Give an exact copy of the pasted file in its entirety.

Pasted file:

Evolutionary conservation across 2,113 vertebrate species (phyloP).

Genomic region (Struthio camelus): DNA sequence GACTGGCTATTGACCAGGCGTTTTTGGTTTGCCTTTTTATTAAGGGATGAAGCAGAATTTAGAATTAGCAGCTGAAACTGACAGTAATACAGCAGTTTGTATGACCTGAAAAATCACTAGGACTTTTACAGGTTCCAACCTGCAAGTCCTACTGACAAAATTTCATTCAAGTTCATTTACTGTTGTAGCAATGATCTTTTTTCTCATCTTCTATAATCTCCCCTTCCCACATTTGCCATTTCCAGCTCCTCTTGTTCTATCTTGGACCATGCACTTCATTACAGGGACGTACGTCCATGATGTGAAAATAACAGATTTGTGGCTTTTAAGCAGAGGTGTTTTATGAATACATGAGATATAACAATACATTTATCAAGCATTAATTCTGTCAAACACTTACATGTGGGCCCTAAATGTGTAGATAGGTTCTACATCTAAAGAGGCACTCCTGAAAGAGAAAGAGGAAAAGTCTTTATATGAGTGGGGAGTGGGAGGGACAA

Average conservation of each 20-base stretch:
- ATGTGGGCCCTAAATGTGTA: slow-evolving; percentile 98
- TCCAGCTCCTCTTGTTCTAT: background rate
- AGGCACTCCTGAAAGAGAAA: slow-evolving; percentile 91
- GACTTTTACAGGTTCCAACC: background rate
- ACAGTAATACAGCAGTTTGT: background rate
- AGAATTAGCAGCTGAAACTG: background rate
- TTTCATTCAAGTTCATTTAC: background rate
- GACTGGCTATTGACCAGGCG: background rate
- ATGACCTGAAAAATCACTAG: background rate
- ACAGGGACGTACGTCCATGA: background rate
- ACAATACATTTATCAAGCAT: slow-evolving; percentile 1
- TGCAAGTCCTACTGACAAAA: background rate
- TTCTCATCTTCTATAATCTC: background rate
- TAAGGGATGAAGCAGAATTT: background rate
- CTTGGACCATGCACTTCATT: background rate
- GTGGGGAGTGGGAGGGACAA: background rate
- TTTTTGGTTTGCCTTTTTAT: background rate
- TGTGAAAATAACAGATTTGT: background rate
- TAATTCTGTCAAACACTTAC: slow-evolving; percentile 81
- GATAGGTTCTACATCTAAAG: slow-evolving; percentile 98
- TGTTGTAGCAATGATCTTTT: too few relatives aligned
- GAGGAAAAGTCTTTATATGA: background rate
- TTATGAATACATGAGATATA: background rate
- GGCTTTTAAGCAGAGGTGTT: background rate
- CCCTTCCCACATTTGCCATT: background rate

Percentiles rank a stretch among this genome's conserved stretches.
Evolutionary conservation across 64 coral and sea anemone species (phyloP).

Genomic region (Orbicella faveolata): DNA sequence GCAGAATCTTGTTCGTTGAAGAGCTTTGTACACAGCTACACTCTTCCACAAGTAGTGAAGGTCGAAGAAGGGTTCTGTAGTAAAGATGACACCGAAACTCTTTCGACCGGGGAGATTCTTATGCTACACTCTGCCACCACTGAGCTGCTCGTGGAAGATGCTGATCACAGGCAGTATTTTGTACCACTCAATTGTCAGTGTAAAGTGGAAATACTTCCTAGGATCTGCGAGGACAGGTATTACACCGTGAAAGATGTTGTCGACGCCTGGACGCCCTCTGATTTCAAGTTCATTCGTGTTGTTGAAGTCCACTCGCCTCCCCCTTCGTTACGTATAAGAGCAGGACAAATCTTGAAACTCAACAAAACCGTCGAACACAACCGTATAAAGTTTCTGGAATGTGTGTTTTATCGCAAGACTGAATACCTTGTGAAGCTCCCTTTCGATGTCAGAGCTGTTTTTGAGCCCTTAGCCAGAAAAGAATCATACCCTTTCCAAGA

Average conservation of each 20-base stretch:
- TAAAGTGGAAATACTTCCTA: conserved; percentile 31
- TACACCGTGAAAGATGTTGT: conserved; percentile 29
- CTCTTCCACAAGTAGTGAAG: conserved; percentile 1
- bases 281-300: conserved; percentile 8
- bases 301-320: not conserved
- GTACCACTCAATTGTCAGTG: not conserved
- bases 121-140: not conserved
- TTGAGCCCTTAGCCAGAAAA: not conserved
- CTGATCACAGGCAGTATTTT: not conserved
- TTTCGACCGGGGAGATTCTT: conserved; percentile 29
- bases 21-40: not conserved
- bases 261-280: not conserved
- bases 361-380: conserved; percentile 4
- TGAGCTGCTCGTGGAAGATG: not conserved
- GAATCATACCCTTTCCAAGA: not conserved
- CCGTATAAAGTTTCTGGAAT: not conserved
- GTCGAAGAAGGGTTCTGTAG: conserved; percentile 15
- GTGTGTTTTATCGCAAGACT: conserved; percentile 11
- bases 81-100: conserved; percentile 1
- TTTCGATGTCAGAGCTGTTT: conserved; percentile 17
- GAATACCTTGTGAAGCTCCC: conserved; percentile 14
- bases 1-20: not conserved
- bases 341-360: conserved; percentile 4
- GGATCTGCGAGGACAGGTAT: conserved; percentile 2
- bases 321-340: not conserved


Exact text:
Evolutionary conservation across 2,113 vertebrate species (phyloP).

Genomic region (Struthio camelus): DNA sequence GACTGGCTATTGACCAGGCGTTTTTGGTTTGCCTTTTTATTAAGGGATGAAGCAGAATTTAGAATTAGCAGCTGAAACTGACAGTAATACAGCAGTTTGTATGACCTGAAAAATCACTAGGACTTTTACAGGTTCCAACCTGCAAGTCCTACTGACAAAATTTCATTCAAGTTCATTTACTGTTGTAGCAATGATCTTTTTTCTCATCTTCTATAATCTCCCCTTCCCACATTTGCCATTTCCAGCTCCTCTTGTTCTATCTTGGACCATGCACTTCATTACAGGGACGTACGTCCATGATGTGAAAATAACAGATTTGTGGCTTTTAAGCAGAGGTGTTTTATGAATACATGAGATATAACAATACATTTATCAAGCATTAATTCTGTCAAACACTTACATGTGGGCCCTAAATGTGTAGATAGGTTCTACATCTAAAGAGGCACTCCTGAAAGAGAAAGAGGAAAAGTCTTTATATGAGTGGGGAGTGGGAGGGACAA

Average conservation of each 20-base stretch:
- ATGTGGGCCCTAAATGTGTA: slow-evolving; percentile 98
- TCCAGCTCCTCTTGTTCTAT: background rate
- AGGCACTCCTGAAAGAGAAA: slow-evolving; percentile 91
- GACTTTTACAGGTTCCAACC: background rate
- ACAGTAATACAGCAGTTTGT: background rate
- AGAATTAGCAGCTGAAACTG: background rate
- TTTCATTCAAGTTCATTTAC: background rate
- GACTGGCTATTGACCAGGCG: background rate
- ATGACCTGAAAAATCACTAG: background rate
- ACAGGGACGTACGTCCATGA: background rate
- ACAATACATTTATCAAGCAT: slow-evolving; percentile 1
- TGCAAGTCCTACTGACAAAA: background rate
- TTCTCATCTTCTATAATCTC: background rate
- TAAGGGATGAAGCAGAATTT: background rate
- CTTGGACCATGCACTTCATT: background rate
- GTGGGGAGTGGGAGGGACAA: background rate
- TTTTTGGTTTGCCTTTTTAT: background rate
- TGTGAAAATAACAGATTTGT: background rate
- TAATTCTGTCAAACACTTAC: slow-evolving; percentile 81
- GATAGGTTCTACATCTAAAG: slow-evolving; percentile 98
- TGTTGTAGCAATGATCTTTT: too few relatives aligned
- GAGGAAAAGTCTTTATATGA: background rate
- TTATGAATACATGAGATATA: background rate
- GGCTTTTAAGCAGAGGTGTT: background rate
- CCCTTCCCACATTTGCCATT: background rate

Percentiles rank a stretch among this genome's conserved stretches.
Evolutionary conservation across 64 coral and sea anemone species (phyloP).

Genomic region (Orbicella faveolata): DNA sequence GCAGAATCTTGTTCGTTGAAGAGCTTTGTACACAGCTACACTCTTCCACAAGTAGTGAAGGTCGAAGAAGGGTTCTGTAGTAAAGATGACACCGAAACTCTTTCGACCGGGGAGATTCTTATGCTACACTCTGCCACCACTGAGCTGCTCGTGGAAGATGCTGATCACAGGCAGTATTTTGTACCACTCAATTGTCAGTGTAAAGTGGAAATACTTCCTAGGATCTGCGAGGACAGGTATTACACCGTGAAAGATGTTGTCGACGCCTGGACGCCCTCTGATTTCAAGTTCATTCGTGTTGTTGAAGTCCACTCGCCTCCCCCTTCGTTACGTATAAGAGCAGGACAAATCTTGAAACTCAACAAAACCGTCGAACACAACCGTATAAAGTTTCTGGAATGTGTGTTTTATCGCAAGACTGAATACCTTGTGAAGCTCCCTTTCGATGTCAGAGCTGTTTTTGAGCCCTTAGCCAGAAAAGAATCATACCCTTTCCAAGA

Average conservation of each 20-base stretch:
- TAAAGTGGAAATACTTCCTA: conserved; percentile 31
- TACACCGTGAAAGATGTTGT: conserved; percentile 29
- CTCTTCCACAAGTAGTGAAG: conserved; percentile 1
- bases 281-300: conserved; percentile 8
- bases 301-320: not conserved
- GTACCACTCAATTGTCAGTG: not conserved
- bases 121-140: not conserved
- TTGAGCCCTTAGCCAGAAAA: not conserved
- CTGATCACAGGCAGTATTTT: not conserved
- TTTCGACCGGGGAGATTCTT: conserved; percentile 29
- bases 21-40: not conserved
- bases 261-280: not conserved
- bases 361-380: conserved; percentile 4
- TGAGCTGCTCGTGGAAGATG: not conserved
- GAATCATACCCTTTCCAAGA: not conserved
- CCGTATAAAGTTTCTGGAAT: not conserved
- GTCGAAGAAGGGTTCTGTAG: conserved; percentile 15
- GTGTGTTTTATCGCAAGACT: conserved; percentile 11
- bases 81-100: conserved; percentile 1
- TTTCGATGTCAGAGCTGTTT: conserved; percentile 17
- GAATACCTTGTGAAGCTCCC: conserved; percentile 14
- bases 1-20: not conserved
- bases 341-360: conserved; percentile 4
- GGATCTGCGAGGACAGGTAT: conserved; percentile 2
- bases 321-340: not conserved